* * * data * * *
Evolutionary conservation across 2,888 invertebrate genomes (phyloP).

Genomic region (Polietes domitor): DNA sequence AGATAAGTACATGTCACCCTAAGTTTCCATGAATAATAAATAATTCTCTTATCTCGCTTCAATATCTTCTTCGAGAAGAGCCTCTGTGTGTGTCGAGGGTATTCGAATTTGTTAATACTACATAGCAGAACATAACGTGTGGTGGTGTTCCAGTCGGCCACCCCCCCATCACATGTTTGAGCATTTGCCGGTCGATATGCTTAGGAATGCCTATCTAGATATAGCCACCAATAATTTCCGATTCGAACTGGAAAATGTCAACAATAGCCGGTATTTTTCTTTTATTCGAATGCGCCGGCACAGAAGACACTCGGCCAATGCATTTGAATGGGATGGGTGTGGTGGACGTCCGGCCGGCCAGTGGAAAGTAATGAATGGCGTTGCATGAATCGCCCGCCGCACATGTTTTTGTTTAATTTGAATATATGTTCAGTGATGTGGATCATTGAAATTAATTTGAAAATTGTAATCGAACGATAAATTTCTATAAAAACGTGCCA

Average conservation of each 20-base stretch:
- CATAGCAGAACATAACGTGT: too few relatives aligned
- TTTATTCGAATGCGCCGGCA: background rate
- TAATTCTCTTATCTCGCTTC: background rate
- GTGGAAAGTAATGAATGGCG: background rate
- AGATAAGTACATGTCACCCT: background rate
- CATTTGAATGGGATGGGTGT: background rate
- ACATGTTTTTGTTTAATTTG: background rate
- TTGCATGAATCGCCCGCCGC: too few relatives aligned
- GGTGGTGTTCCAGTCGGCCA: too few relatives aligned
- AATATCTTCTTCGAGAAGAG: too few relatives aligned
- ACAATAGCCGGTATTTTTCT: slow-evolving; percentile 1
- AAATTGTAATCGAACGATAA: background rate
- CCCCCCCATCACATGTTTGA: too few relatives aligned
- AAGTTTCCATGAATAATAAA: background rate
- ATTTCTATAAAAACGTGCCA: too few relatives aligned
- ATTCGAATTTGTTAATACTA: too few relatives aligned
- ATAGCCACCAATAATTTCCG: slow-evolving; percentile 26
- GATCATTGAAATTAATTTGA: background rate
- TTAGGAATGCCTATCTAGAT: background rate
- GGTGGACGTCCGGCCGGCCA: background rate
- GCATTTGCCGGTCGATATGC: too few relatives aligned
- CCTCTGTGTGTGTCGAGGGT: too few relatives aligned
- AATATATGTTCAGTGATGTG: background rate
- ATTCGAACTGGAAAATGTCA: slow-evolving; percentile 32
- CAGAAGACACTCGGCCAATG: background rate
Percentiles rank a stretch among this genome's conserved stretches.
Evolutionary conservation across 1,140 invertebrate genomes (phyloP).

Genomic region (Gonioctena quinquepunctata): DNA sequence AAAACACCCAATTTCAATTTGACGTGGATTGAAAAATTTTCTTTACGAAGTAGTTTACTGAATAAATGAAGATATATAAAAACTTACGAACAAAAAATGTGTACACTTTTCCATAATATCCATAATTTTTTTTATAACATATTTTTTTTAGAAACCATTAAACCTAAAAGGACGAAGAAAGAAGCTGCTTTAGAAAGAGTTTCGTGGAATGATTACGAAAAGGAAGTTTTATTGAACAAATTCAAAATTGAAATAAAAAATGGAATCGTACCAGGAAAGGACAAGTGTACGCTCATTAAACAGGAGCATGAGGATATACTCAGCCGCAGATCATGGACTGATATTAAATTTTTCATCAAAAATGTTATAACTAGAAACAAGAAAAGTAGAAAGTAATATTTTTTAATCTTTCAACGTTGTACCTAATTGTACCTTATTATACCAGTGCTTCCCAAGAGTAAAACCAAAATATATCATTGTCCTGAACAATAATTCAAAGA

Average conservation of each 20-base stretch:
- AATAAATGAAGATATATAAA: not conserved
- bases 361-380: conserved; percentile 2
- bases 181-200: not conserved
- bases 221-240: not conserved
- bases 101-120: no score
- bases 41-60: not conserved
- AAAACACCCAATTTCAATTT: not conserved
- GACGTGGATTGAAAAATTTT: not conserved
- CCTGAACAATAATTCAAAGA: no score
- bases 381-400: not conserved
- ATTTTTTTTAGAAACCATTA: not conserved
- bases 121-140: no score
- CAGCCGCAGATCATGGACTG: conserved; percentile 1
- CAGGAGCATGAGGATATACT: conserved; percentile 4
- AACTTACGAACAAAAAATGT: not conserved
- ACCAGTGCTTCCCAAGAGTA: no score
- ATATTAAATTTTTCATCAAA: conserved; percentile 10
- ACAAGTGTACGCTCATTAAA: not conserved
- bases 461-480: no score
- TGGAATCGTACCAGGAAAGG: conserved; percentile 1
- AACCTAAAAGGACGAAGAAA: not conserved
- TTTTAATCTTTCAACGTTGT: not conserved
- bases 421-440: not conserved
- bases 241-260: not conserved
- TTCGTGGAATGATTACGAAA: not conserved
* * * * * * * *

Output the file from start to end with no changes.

Evolutionary conservation across 2,888 invertebrate genomes (phyloP).

Genomic region (Polietes domitor): DNA sequence AGATAAGTACATGTCACCCTAAGTTTCCATGAATAATAAATAATTCTCTTATCTCGCTTCAATATCTTCTTCGAGAAGAGCCTCTGTGTGTGTCGAGGGTATTCGAATTTGTTAATACTACATAGCAGAACATAACGTGTGGTGGTGTTCCAGTCGGCCACCCCCCCATCACATGTTTGAGCATTTGCCGGTCGATATGCTTAGGAATGCCTATCTAGATATAGCCACCAATAATTTCCGATTCGAACTGGAAAATGTCAACAATAGCCGGTATTTTTCTTTTATTCGAATGCGCCGGCACAGAAGACACTCGGCCAATGCATTTGAATGGGATGGGTGTGGTGGACGTCCGGCCGGCCAGTGGAAAGTAATGAATGGCGTTGCATGAATCGCCCGCCGCACATGTTTTTGTTTAATTTGAATATATGTTCAGTGATGTGGATCATTGAAATTAATTTGAAAATTGTAATCGAACGATAAATTTCTATAAAAACGTGCCA

Average conservation of each 20-base stretch:
- CATAGCAGAACATAACGTGT: too few relatives aligned
- TTTATTCGAATGCGCCGGCA: background rate
- TAATTCTCTTATCTCGCTTC: background rate
- GTGGAAAGTAATGAATGGCG: background rate
- AGATAAGTACATGTCACCCT: background rate
- CATTTGAATGGGATGGGTGT: background rate
- ACATGTTTTTGTTTAATTTG: background rate
- TTGCATGAATCGCCCGCCGC: too few relatives aligned
- GGTGGTGTTCCAGTCGGCCA: too few relatives aligned
- AATATCTTCTTCGAGAAGAG: too few relatives aligned
- ACAATAGCCGGTATTTTTCT: slow-evolving; percentile 1
- AAATTGTAATCGAACGATAA: background rate
- CCCCCCCATCACATGTTTGA: too few relatives aligned
- AAGTTTCCATGAATAATAAA: background rate
- ATTTCTATAAAAACGTGCCA: too few relatives aligned
- ATTCGAATTTGTTAATACTA: too few relatives aligned
- ATAGCCACCAATAATTTCCG: slow-evolving; percentile 26
- GATCATTGAAATTAATTTGA: background rate
- TTAGGAATGCCTATCTAGAT: background rate
- GGTGGACGTCCGGCCGGCCA: background rate
- GCATTTGCCGGTCGATATGC: too few relatives aligned
- CCTCTGTGTGTGTCGAGGGT: too few relatives aligned
- AATATATGTTCAGTGATGTG: background rate
- ATTCGAACTGGAAAATGTCA: slow-evolving; percentile 32
- CAGAAGACACTCGGCCAATG: background rate
Percentiles rank a stretch among this genome's conserved stretches.
Evolutionary conservation across 1,140 invertebrate genomes (phyloP).

Genomic region (Gonioctena quinquepunctata): DNA sequence AAAACACCCAATTTCAATTTGACGTGGATTGAAAAATTTTCTTTACGAAGTAGTTTACTGAATAAATGAAGATATATAAAAACTTACGAACAAAAAATGTGTACACTTTTCCATAATATCCATAATTTTTTTTATAACATATTTTTTTTAGAAACCATTAAACCTAAAAGGACGAAGAAAGAAGCTGCTTTAGAAAGAGTTTCGTGGAATGATTACGAAAAGGAAGTTTTATTGAACAAATTCAAAATTGAAATAAAAAATGGAATCGTACCAGGAAAGGACAAGTGTACGCTCATTAAACAGGAGCATGAGGATATACTCAGCCGCAGATCATGGACTGATATTAAATTTTTCATCAAAAATGTTATAACTAGAAACAAGAAAAGTAGAAAGTAATATTTTTTAATCTTTCAACGTTGTACCTAATTGTACCTTATTATACCAGTGCTTCCCAAGAGTAAAACCAAAATATATCATTGTCCTGAACAATAATTCAAAGA

Average conservation of each 20-base stretch:
- AATAAATGAAGATATATAAA: not conserved
- bases 361-380: conserved; percentile 2
- bases 181-200: not conserved
- bases 221-240: not conserved
- bases 101-120: no score
- bases 41-60: not conserved
- AAAACACCCAATTTCAATTT: not conserved
- GACGTGGATTGAAAAATTTT: not conserved
- CCTGAACAATAATTCAAAGA: no score
- bases 381-400: not conserved
- ATTTTTTTTAGAAACCATTA: not conserved
- bases 121-140: no score
- CAGCCGCAGATCATGGACTG: conserved; percentile 1
- CAGGAGCATGAGGATATACT: conserved; percentile 4
- AACTTACGAACAAAAAATGT: not conserved
- ACCAGTGCTTCCCAAGAGTA: no score
- ATATTAAATTTTTCATCAAA: conserved; percentile 10
- ACAAGTGTACGCTCATTAAA: not conserved
- bases 461-480: no score
- TGGAATCGTACCAGGAAAGG: conserved; percentile 1
- AACCTAAAAGGACGAAGAAA: not conserved
- TTTTAATCTTTCAACGTTGT: not conserved
- bases 421-440: not conserved
- bases 241-260: not conserved
- TTCGTGGAATGATTACGAAA: not conserved